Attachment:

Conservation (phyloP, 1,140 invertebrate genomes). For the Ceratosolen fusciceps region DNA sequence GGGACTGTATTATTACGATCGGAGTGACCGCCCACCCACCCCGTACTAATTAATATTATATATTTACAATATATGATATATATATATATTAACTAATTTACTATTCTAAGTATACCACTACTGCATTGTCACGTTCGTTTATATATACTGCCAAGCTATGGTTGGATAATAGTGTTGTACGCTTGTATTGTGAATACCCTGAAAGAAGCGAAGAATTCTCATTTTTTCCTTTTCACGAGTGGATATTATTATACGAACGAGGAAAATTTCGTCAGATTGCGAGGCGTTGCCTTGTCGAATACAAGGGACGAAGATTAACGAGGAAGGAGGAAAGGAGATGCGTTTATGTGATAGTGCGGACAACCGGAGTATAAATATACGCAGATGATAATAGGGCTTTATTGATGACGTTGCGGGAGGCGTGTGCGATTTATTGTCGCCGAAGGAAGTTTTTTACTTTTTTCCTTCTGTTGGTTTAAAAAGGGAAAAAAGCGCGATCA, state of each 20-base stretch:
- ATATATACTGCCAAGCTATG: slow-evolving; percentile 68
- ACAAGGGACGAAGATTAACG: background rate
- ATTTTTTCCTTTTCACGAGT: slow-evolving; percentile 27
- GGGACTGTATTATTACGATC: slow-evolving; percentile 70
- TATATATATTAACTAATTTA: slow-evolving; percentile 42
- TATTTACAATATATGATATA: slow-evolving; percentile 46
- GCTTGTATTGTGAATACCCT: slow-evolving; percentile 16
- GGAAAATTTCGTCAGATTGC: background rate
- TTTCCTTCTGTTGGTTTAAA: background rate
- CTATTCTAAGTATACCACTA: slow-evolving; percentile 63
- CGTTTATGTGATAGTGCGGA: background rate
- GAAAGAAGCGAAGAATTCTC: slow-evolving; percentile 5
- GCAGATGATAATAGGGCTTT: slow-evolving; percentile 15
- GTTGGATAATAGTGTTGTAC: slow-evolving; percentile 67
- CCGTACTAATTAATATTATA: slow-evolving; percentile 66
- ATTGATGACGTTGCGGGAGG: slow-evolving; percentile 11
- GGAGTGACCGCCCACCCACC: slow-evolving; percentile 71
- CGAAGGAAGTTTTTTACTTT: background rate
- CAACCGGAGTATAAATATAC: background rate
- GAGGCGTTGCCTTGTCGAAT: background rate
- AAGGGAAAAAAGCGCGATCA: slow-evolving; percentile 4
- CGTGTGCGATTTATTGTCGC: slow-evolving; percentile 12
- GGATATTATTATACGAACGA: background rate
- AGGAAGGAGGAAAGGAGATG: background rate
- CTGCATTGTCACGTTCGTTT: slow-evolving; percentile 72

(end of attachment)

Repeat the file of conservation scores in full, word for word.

Conservation (phyloP, 1,140 invertebrate genomes). For the Ceratosolen fusciceps region DNA sequence GGGACTGTATTATTACGATCGGAGTGACCGCCCACCCACCCCGTACTAATTAATATTATATATTTACAATATATGATATATATATATATTAACTAATTTACTATTCTAAGTATACCACTACTGCATTGTCACGTTCGTTTATATATACTGCCAAGCTATGGTTGGATAATAGTGTTGTACGCTTGTATTGTGAATACCCTGAAAGAAGCGAAGAATTCTCATTTTTTCCTTTTCACGAGTGGATATTATTATACGAACGAGGAAAATTTCGTCAGATTGCGAGGCGTTGCCTTGTCGAATACAAGGGACGAAGATTAACGAGGAAGGAGGAAAGGAGATGCGTTTATGTGATAGTGCGGACAACCGGAGTATAAATATACGCAGATGATAATAGGGCTTTATTGATGACGTTGCGGGAGGCGTGTGCGATTTATTGTCGCCGAAGGAAGTTTTTTACTTTTTTCCTTCTGTTGGTTTAAAAAGGGAAAAAAGCGCGATCA, state of each 20-base stretch:
- ATATATACTGCCAAGCTATG: slow-evolving; percentile 68
- ACAAGGGACGAAGATTAACG: background rate
- ATTTTTTCCTTTTCACGAGT: slow-evolving; percentile 27
- GGGACTGTATTATTACGATC: slow-evolving; percentile 70
- TATATATATTAACTAATTTA: slow-evolving; percentile 42
- TATTTACAATATATGATATA: slow-evolving; percentile 46
- GCTTGTATTGTGAATACCCT: slow-evolving; percentile 16
- GGAAAATTTCGTCAGATTGC: background rate
- TTTCCTTCTGTTGGTTTAAA: background rate
- CTATTCTAAGTATACCACTA: slow-evolving; percentile 63
- CGTTTATGTGATAGTGCGGA: background rate
- GAAAGAAGCGAAGAATTCTC: slow-evolving; percentile 5
- GCAGATGATAATAGGGCTTT: slow-evolving; percentile 15
- GTTGGATAATAGTGTTGTAC: slow-evolving; percentile 67
- CCGTACTAATTAATATTATA: slow-evolving; percentile 66
- ATTGATGACGTTGCGGGAGG: slow-evolving; percentile 11
- GGAGTGACCGCCCACCCACC: slow-evolving; percentile 71
- CGAAGGAAGTTTTTTACTTT: background rate
- CAACCGGAGTATAAATATAC: background rate
- GAGGCGTTGCCTTGTCGAAT: background rate
- AAGGGAAAAAAGCGCGATCA: slow-evolving; percentile 4
- CGTGTGCGATTTATTGTCGC: slow-evolving; percentile 12
- GGATATTATTATACGAACGA: background rate
- AGGAAGGAGGAAAGGAGATG: background rate
- CTGCATTGTCACGTTCGTTT: slow-evolving; percentile 72